On a cold and dark Thursday morning when winter is knocking firmly at the door, there was indescribable warmth generated from news that a Phoenix had risen from the flames in Cheshire WRITES PAUL NILSEN.
My initial reaction was a smile, a nod and then oodles of sentimentality washing over me, thrilled that on a personal level, many great people (and not least the fans and backroom staff) had been rewarded for their unwavering loyalty and personal dedication by being given the chance to play their part in saving a great BBL club. Or perhaps forming a new one – whatever way you want to describe it.
Sometimes maligned and far too readily criticised by those who don’t wipe the sleep from their eyes and look across to what is happening around Europe, the BBL must also take huge credit for their role and specifically their steadfastness and determination in ensuring top flight basketball remains in and around Cheshire.
During this almost immeasurably challenging economic climate, resilience is now the buzzword for businesses looking to not only survive but also eventually thrive. And, at times, we sometimes forget that first and foremost, both the BBL and each individual member club is of course, a business.
Resilience to economic pressure, a crisis and other similar challenges/risks arguably say much more about an organisation than how it milk things when the going is good.
It was particularly interesting that Phoenix has been announced only this week, a time when Spanish Basketball Federation President Jose Luis Saez has been reflecting
on eight years of unprecedented success since he was elected. The link to Cheshire and the BBL I hear you ask?
Well, for many years Spanish Basketball has been the flag bearer of success, both national team-wise, and also professionally through the much heralded ACB – of which I am a big fan. But, the wind has changed direction and now clubs who have been used to spending vast amounts of money via the backing of commercial sponsorship and municipal (local and regional authority) funding are having to tighten their belts in a big way, as the economic crisis threatens to tear through Spain like a whirlwind.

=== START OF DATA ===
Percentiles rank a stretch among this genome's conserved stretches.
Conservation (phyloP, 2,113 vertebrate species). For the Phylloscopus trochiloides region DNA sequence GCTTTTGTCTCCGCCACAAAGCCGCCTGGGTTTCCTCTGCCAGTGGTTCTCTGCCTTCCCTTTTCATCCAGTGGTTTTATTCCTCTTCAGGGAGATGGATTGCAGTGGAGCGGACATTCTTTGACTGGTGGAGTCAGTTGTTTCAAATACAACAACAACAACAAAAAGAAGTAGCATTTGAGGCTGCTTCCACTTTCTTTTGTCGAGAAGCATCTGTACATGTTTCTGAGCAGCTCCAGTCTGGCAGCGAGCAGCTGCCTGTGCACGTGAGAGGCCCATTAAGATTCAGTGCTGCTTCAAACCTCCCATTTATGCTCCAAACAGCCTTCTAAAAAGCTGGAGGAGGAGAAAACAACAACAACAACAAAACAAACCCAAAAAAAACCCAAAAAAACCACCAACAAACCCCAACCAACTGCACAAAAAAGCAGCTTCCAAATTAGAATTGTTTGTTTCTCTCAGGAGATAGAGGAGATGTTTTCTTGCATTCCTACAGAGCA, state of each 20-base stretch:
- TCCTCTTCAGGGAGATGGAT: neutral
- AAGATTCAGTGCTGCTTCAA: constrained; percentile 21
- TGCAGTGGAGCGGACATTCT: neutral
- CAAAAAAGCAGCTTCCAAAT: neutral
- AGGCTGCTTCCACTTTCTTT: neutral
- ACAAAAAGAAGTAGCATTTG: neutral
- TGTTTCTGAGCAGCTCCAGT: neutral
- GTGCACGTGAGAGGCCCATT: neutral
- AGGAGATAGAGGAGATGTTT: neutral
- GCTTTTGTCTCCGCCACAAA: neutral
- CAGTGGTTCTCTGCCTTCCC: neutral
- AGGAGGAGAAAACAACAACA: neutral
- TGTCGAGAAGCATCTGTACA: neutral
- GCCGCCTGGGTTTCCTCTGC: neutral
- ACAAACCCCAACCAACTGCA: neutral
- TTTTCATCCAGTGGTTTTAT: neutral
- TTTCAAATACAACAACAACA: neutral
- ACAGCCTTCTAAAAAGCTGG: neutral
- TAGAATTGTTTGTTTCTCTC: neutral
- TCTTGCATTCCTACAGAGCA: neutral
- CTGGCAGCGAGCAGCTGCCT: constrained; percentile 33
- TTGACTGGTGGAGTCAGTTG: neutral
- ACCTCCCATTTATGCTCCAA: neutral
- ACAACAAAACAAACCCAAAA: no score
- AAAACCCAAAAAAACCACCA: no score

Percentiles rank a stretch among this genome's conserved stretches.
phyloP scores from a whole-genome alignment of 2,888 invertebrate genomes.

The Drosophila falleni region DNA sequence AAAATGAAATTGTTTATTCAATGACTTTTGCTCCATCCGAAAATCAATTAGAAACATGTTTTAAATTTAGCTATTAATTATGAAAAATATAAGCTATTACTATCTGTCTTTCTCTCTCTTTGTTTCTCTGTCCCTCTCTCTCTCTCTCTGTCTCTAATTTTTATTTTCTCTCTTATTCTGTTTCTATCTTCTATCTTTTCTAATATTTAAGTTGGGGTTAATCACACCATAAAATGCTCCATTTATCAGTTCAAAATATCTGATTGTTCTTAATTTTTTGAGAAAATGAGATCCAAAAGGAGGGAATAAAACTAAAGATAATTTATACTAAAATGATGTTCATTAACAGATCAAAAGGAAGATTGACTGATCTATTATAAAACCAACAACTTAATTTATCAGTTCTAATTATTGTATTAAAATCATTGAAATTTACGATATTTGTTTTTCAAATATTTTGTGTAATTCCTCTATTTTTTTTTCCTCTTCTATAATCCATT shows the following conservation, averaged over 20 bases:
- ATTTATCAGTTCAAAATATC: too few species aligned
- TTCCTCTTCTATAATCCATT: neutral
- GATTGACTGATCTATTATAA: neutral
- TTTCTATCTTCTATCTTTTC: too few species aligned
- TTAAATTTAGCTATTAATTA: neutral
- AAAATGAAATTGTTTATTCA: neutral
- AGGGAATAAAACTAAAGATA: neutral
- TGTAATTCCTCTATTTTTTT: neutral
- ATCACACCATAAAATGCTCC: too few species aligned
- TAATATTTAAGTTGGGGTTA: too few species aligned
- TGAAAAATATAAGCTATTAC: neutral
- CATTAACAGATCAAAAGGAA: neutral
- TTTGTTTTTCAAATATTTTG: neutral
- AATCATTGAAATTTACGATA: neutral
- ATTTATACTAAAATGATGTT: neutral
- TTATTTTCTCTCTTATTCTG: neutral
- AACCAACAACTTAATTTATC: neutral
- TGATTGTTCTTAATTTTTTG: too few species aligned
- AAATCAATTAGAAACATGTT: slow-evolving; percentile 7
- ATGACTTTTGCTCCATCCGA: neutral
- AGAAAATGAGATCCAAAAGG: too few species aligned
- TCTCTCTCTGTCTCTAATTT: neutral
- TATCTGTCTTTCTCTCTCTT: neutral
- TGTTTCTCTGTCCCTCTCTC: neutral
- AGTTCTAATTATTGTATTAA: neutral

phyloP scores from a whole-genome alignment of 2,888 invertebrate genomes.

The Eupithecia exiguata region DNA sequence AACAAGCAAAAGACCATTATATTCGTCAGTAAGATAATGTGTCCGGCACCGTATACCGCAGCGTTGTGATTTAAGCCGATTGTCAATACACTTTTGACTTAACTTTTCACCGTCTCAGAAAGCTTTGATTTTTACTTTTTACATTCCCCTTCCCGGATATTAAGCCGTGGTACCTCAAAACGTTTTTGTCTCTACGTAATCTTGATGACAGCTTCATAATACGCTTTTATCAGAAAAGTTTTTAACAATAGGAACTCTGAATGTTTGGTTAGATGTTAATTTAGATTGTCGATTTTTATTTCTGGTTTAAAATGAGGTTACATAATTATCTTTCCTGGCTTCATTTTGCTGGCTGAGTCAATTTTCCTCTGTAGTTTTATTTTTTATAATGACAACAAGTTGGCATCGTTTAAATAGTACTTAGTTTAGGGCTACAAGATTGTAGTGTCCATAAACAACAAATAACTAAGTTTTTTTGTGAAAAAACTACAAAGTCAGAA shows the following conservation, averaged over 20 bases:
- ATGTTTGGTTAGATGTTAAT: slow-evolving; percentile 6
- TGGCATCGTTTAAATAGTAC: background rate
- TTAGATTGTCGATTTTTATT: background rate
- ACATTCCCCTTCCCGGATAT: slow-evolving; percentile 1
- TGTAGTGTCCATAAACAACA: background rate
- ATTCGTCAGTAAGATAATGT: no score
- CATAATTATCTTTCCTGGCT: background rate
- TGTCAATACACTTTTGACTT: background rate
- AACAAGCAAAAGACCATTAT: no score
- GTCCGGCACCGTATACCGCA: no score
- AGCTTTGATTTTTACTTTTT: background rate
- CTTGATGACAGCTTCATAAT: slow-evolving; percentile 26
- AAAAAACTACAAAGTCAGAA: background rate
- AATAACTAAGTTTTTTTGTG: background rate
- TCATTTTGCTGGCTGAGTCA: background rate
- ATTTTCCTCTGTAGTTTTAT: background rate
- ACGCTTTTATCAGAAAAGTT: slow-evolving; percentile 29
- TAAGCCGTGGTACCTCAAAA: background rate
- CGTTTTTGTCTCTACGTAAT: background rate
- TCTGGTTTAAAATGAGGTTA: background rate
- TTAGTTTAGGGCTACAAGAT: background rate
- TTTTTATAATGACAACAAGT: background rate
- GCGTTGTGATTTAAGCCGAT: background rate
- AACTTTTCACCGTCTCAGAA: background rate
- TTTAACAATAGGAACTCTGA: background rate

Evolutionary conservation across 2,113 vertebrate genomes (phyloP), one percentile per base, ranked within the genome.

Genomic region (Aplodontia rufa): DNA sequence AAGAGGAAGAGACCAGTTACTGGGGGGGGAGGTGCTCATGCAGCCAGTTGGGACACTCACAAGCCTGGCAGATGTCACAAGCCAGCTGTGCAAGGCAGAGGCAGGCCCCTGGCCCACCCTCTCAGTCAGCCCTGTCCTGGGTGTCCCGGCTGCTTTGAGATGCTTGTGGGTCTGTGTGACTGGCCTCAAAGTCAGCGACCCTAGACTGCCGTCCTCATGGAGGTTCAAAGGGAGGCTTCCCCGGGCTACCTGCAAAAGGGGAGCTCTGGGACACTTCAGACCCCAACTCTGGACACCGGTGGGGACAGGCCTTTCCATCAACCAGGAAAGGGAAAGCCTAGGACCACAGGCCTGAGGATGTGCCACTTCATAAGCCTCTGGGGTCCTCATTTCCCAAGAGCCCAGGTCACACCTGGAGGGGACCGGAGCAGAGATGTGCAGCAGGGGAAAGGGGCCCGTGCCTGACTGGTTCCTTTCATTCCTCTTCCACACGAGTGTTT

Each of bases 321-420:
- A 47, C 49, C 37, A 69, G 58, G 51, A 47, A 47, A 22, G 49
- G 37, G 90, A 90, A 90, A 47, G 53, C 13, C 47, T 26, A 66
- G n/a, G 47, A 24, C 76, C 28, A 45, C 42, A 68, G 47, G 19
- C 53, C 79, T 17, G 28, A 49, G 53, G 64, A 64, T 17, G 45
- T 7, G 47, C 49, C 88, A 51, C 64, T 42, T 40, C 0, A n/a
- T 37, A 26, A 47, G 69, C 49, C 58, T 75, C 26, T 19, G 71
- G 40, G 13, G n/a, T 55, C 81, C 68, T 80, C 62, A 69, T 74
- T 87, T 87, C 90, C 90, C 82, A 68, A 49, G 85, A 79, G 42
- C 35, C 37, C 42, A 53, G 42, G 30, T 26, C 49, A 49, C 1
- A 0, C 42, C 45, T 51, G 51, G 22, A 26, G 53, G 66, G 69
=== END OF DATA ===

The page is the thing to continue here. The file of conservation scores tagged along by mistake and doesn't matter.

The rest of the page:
From the ripples being felt at the very highest level at great clubs such as Unicaja where the normally bouncing and packed Martin Carpena is now regularly half-full, to the Liga Femenina which has been badly hit and not least with EuroLeague Women champions Ros Casares now defunct.
The fact that many clubs are still, or have previously been underpinned by construction companies and banks is a big issue for obvious reasons and still evolving.Add to this, the double whammy of the well running dry for many municipal authorities who are being tarnished by stories of vast overspending on projects and fanciful white elephants (including an airport which was built but the money to operate it couldn’t be found) and times could get even tougher for Spanish basketball.
It was particularly interesting that Mr Saez spoke of the need for a more community minded approach and for a strengthening of partnerships between private and public organisations. I refer to this because it’s important on a day that we receive good news here in the BBL, we appreciate that the landscape is changing across Europe.
Meanwhile here in the UK, (in a vastly more competitive sports market) the BBL and its’ member clubs continue to face similar issues.It’s fascinating to consider that Spanish Basketball (and particularly the ACB rather than Federation) is now facing one of its’ biggest ever challenges – whether it truly has resilience and can turn these threats into opportunities.
Thankfully, the handling of the Cheshire case shows that we can be proud of the response and especially the leadership shown. We should be grateful that they have found the resilience necessary to make a difference.
Everyone will be behind this Phoenix project and I am sure will join me in wishing the club every success.